Why is Beef Jerky Expensive?

Why is Beef Jerky Expensive?

We’ve all heard the wisdom: good things cost money. But that doesn’t always line up with our experience. There are plenty of great, cheap products. Lean beef isn’t always expensive. Flour at the supermarket doesn’t have a high price tag. Buying frozen pounds of meat can often be cheap. So what explains beef jerky?

 

The answer is a little more subtle than you might imagine. Let’s explore the price of beef jerky and why one of the most convenient-to-eat foods is also—dare we say it?—a little pricey.

 

Reason #1: Beef Jerky Requires More Pounds of Meat Per Pound of End-Product

 

If you buy a steak at the store, you know what you’re getting. Right on the label, you see everything you need to know. USDA status, the exact poundage, the exact total price, the total cost per pound. All of that, plus you can look right at the steak to gauge whether it’s top-quality or not. 

 

With jerky, it’s not so simple. Jerky undergoes a lengthy and complicated process. It gets dehydrated. It often gets soaked in marinade. There may be additives for flavor and preservatives to help extend shelf life. Add it all up, and the amount of meat that goes into a small batch of beef jerky might surprise you.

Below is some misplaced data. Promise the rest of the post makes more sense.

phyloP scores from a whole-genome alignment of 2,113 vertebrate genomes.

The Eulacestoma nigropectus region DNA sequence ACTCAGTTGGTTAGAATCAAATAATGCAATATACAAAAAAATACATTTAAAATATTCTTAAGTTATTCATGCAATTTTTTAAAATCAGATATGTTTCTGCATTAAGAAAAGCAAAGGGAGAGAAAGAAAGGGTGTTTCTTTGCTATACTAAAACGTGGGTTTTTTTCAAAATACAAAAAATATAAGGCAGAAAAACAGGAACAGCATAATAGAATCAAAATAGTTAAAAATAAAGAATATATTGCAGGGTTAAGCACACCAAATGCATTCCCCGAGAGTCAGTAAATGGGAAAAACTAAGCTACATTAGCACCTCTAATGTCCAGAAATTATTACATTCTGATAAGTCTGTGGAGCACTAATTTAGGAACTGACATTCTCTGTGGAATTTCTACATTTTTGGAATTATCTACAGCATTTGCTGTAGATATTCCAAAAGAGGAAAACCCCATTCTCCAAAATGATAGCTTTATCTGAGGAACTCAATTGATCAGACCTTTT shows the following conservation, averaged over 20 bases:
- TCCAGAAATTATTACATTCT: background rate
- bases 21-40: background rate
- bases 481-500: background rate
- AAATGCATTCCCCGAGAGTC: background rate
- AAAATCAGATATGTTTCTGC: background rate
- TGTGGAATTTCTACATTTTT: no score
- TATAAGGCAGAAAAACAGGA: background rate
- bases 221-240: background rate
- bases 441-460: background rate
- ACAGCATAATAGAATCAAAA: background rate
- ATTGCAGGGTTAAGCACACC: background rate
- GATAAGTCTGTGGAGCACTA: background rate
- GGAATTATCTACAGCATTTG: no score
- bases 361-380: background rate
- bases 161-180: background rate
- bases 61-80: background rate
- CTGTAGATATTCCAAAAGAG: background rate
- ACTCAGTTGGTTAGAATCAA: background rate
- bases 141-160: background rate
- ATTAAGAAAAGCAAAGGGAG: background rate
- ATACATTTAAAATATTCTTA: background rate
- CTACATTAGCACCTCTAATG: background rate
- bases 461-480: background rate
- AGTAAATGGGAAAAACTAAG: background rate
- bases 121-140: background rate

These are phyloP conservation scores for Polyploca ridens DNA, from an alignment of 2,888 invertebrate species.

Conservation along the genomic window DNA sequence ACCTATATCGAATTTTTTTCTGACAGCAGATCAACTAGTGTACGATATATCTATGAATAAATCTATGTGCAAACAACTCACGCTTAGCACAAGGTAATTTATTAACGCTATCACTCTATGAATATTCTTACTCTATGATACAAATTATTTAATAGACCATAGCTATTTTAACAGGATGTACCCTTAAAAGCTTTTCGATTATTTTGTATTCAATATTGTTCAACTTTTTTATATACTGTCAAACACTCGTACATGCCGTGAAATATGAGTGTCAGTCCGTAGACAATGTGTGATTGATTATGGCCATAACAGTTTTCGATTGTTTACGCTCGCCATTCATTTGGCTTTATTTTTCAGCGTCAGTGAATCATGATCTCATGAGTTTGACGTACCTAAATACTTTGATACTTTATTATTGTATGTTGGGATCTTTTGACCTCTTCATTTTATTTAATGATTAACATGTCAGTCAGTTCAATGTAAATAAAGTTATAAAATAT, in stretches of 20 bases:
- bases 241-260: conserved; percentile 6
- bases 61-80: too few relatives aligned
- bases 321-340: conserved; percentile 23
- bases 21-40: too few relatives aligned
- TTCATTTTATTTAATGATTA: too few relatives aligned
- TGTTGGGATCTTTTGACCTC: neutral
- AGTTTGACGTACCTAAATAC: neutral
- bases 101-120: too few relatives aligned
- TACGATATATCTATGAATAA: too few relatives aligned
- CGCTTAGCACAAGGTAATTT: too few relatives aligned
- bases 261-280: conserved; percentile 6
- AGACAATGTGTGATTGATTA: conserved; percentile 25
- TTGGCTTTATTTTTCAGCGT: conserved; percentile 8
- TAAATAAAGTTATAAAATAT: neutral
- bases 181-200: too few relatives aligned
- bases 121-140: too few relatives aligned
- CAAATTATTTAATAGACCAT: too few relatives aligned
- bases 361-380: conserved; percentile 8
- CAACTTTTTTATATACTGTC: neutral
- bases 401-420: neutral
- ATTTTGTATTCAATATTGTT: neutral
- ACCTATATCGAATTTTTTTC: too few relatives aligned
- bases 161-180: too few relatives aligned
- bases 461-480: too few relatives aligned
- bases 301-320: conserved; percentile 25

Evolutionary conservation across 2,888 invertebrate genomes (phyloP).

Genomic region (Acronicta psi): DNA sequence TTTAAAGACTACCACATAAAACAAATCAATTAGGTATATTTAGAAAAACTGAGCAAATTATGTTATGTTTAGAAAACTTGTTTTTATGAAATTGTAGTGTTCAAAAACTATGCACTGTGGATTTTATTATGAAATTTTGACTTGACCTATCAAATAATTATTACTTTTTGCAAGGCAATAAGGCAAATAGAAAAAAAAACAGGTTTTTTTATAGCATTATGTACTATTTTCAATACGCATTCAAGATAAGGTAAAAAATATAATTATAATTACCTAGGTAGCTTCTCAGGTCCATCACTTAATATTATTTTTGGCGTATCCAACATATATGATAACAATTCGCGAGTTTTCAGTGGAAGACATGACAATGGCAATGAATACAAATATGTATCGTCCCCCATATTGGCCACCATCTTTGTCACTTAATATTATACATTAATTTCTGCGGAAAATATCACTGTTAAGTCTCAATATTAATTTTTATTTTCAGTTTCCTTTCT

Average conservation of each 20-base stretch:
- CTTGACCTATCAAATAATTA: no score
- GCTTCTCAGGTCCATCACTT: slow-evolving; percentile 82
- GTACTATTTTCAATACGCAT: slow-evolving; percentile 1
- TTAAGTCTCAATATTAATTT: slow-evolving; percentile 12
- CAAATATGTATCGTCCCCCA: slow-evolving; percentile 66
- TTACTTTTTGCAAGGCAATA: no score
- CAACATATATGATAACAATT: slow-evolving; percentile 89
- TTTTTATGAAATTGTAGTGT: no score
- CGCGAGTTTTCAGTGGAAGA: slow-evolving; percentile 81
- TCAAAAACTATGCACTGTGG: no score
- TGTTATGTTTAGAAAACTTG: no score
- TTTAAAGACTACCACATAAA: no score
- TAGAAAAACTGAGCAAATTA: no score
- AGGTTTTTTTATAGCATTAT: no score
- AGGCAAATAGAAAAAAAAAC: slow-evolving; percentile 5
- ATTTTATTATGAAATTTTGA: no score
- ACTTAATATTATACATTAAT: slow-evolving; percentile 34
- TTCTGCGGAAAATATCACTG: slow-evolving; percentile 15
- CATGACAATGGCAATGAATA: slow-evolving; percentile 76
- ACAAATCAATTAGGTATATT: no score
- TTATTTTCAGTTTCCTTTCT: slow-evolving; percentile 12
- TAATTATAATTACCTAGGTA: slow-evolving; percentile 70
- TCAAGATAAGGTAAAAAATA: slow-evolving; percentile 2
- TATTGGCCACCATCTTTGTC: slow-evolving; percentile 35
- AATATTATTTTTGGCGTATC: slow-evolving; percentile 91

Let’s get specific. According to the Handy Reference for Making Beef Jerky, “Four pounds of fresh, trimmed meat will yield 1 pound of jerky, a lightweight dried meat product.” That doesn’t mean this exact ratio will always be the case, especially if you make it at home and choose some of your additives and methods. But the best beef jerky may indeed pack a wallop of protein and flavor into a relatively small product.

 

It makes sense. After all, meat is fundamentally a “fresh” food—if you don’t store it properly, it spoils. Turning fresh food into something that preserves isn’t easy. And while it can add convenience and even delicious flavor, there are drawbacks. One of those is that dehydrating meat will help keep it but lower the weight of the end product. That’s how you get many cuts of meat, making up a smaller portion of beef jerky.

 

Reason #2: Time Is Money

 

If time is money, then processing food can potentially add up to costs in the end product. This isn’t true for some foods made primarily of carbs, which are fundamentally cheap and relatively easy to store. But when you’re talking about jerky, you’re also talking about a fresh product that was once part of a living, breathing animal. The long transformation from cuts of meat to potential gas station snack food will take some time.

 

Jerky makers are happy to use this time to their advantage. That may include a prolonged marinade period, for example. When making jerky at home, jerky makers use prolonged, low temperatures in the oven to dehydrate the meat. In the Handy Reference linked above, the drying process can even take up to 14 hours! That’s how patient you have to be to handle your beef jerky. And keep in mind that this is just one stage in the process.